Jim Skelly

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  1. Henry Ford's Estate, Fair Lane, has been closed for extensive restoration work. It is not expected to re-open until at least next year. http://www.henryfordfairlane.org/ Other places: Cranbrook Science Institute https://www.cranbrook.edu/ Meadowbrook Hall https://meadowbrookhall.org/ Durant/GM Building https://www.michigan.gov/mshda/0,4641,7-141-54317_19320_61909-54586--,00.html & Fisher Building https://thefisherbuilding.com/ U of M Kelsey Museum (archaelogy) https://lsa.umich.edu/kelsey/ U of M Museum of Natural History https://lsa.umich.edu/ummnh U of M Museum of Art https://umma.umich.edu/ (rather small, but near the other U of M museums)
  2. I was at the Greenfield Village Old Car Festival a few years ago and saw a triple black Gray roadster. As I recall, it was a 1922 model. It was beautifully restored by the owner, a nice older gentleman, who has owned it for many years and finally got around to doing it. I don't have pictures readily available to post, but it was a nice looking car. I think the reason the Ford Model T stayed popular for so long was because Ford had been in business for many years, parts were readily available, and they were easy to work on. By the early 20s, many car companies had already come and gone, and parts became difficult to find. Even if another make was a better car, it was a gamble to buy, knowing that the company may fail during the next recession or due to undercapitalization.
  3. As I looked at the photos, I thought it looked very nice, and probably worth $20,000-$25,000 or so. Then I saw the asking price, which I think is very reasonable. I am by no means an expert, but if you like it and think the price is fair, buy it! It certainly isn't something you would see at a typical car show. The Graham Owners Club members should be able to help with parts if the need ever arises.
  4. that's quite a few for a first-year car; thanks for the information
  5. When I clicked on the hyperlink, the statement was what I mentioned "prior to 1932". It always included 1932 for all the years I've attended. It must have been a typo then.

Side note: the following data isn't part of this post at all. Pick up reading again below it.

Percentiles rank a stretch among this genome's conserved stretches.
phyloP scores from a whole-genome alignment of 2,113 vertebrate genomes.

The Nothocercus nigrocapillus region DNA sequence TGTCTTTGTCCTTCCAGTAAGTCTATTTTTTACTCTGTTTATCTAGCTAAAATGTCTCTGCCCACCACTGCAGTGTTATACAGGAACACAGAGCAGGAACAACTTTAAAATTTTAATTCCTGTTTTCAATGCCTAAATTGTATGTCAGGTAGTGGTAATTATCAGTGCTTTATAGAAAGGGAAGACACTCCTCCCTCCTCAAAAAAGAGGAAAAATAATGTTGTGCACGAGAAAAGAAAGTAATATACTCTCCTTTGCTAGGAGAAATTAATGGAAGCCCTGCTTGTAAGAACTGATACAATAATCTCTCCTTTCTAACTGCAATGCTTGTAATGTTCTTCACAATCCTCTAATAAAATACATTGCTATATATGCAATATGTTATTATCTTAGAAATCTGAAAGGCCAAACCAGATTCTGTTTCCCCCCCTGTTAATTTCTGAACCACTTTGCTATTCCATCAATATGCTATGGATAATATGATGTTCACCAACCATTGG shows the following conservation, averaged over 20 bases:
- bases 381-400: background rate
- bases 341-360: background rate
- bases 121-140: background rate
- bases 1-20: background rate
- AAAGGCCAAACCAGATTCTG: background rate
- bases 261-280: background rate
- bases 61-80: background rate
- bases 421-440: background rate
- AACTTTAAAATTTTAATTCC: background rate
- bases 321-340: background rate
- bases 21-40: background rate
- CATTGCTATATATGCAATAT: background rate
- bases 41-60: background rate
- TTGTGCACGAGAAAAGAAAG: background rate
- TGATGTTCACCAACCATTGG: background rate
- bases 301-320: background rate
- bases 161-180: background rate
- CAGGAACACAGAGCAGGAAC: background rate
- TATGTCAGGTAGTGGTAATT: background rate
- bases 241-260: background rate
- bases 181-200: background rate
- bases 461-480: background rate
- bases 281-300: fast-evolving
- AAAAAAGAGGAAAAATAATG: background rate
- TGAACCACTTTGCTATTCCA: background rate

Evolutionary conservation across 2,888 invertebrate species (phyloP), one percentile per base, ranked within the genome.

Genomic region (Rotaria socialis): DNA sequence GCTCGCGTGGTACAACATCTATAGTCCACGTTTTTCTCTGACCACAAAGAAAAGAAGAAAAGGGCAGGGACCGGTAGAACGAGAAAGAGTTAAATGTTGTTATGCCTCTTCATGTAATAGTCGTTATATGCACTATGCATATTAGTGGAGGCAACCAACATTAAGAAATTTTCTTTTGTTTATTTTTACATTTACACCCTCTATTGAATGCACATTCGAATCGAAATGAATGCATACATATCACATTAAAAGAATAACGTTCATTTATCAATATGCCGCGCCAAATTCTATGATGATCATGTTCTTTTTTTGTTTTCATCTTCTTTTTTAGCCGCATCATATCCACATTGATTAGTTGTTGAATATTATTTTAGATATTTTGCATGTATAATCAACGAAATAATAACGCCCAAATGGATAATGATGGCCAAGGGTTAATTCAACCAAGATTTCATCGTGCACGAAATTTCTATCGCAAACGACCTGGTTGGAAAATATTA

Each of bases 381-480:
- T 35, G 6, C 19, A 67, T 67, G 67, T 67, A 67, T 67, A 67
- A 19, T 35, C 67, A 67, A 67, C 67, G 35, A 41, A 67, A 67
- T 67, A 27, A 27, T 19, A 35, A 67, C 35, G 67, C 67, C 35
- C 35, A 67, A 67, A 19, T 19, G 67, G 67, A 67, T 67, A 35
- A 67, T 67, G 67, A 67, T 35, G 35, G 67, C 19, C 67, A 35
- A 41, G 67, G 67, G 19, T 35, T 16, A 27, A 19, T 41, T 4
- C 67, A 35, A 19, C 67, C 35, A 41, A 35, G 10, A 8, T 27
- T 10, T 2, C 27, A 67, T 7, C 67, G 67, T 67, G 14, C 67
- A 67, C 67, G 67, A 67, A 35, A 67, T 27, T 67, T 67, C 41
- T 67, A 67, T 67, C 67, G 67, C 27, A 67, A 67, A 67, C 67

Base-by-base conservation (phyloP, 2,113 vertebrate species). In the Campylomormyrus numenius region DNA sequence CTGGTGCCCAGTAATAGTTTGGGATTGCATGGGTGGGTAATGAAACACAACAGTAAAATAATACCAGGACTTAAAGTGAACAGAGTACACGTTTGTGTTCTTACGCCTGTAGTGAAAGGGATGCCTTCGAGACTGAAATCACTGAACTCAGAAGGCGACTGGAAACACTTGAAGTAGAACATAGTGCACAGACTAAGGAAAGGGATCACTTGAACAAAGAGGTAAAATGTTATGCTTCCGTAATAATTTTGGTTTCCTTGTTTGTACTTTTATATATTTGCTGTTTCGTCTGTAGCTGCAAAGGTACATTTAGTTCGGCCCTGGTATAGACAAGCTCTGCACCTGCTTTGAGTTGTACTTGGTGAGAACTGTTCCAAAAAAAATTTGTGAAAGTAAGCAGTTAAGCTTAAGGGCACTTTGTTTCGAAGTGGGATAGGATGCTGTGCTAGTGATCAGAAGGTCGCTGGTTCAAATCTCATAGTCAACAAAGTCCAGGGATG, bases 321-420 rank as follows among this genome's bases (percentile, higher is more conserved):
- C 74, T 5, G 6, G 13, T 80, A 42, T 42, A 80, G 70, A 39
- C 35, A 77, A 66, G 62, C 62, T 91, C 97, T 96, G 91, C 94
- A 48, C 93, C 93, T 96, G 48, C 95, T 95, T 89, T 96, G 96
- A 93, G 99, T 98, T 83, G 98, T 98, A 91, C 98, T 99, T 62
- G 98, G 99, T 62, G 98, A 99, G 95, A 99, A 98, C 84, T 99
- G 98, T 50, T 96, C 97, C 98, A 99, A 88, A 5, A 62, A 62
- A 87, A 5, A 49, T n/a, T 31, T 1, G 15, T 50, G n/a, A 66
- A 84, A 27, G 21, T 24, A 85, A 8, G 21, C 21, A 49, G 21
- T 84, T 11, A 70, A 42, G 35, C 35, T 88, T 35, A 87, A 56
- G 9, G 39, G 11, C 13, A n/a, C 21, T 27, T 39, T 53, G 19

6. "The vehicle must have been produced prior to 1932 …" I thought the show included vehicles THROUGH 1932?
  7. Yup, a Darwin award winner for sure. I've seen many vehicles driving at night with no lights on and wonder if they are that clueless or treat it as a challenge. It used to be that if you flashed your lights, the driver would realize that they needed to turn their lights on. I used to wonder how many had just held up a liquor store, but there are just too many of them!
  8. Ron, It IS crazy around here. A few years ago, I left work to go to my folks' house in the Plymouth/Ann Arbor area. I was going on westbound I-96 in Detroit, just west of Telegraph, and a motorcycle pulls up next to me in the next lane. He turns his head around looking behind him (while going 70 M.P.H.). He then pulled a wheelie for several miles, while there was rush hour traffic all around us. He must had had it up to at least 90, dropped the front wheel once as he came up to real heavy traffic, almost rear-ending a vehicle, then resumed doing a wheelie for several more miles. He even was switching lanes while doing the wheelies! I couldn't believe what I was seeing, and I would be skeptical reading this, but it happened.
  9. In the brochure I have (copyright 1929), the title of which I used as the heading for this topic, there is a chart titled, " Acceleration of 1930 Marquette Cars". Apparently Buick considered it to be a 1930 model, though different states probably titled it as a 1929, 1930 or 1931 - depending on when the car was sold. Since it went on sale 90 years ago today, that would explain why to this day it is also often known as a 1929 model. Acceleration is listed as follows, all starting from 10 M.P.H.: 10 M.P.H. - 25 M.P.H.: 6.3 seconds 10 M.P.H. - 40 M.P.H.: 13.4 seconds 10 M.P.H. - 60 M.P.H.: 31.0 seconds Top speed is claimed to be 68 - 70 M.P.H., but I wouldn't attempt to drive one that fast! Engine is an inline 6, 212 cubic inches, 67.5 horsepower. I would love to own one of these as I really like the overall styling and the grille.
  10. GM's Marquette brand was introduced on June 1, 1929. I wonder how many have survived. I've only seen a few of them.
  11. Dad was discharged from the Navy in June 1946 after they removed land mines from the harbors, planted by the Japanese to stop the Allied forces. He bought a '41 Buick Special 4-door sedan with compound carburetion for $1200 - about the same price it cost new. He returned to college and got his degree, and retired from GM. He only owned GM cars, and the majority were Buicks.
  12. I was at a car show once where Dad or Grandpa was holding up a kid of about 5 or 6 so he or she could look into the car. The kid was literally kicking the side of the door, and it didn't phase the idiot holding the kid up!
  13. I heard that Royal Radio, 612 N. Main, Royal Oak, repairs radios for car dealers in the Detroit area. 248-548-8711
  14. A few years ago, I was told that a famous NASCAR team owner was having an Open House at one of his office complexes. His personal car collection was on display and numbered in the dozens. When I arrived, I was greeted by two humongous speakers and a mobile broadcasting van from one of the local rock stations. I couldn't wait to get out of there. We've had the same loud music at Open Houses at work. No music would be better than loud music of any type. It has become a way of life at most public events.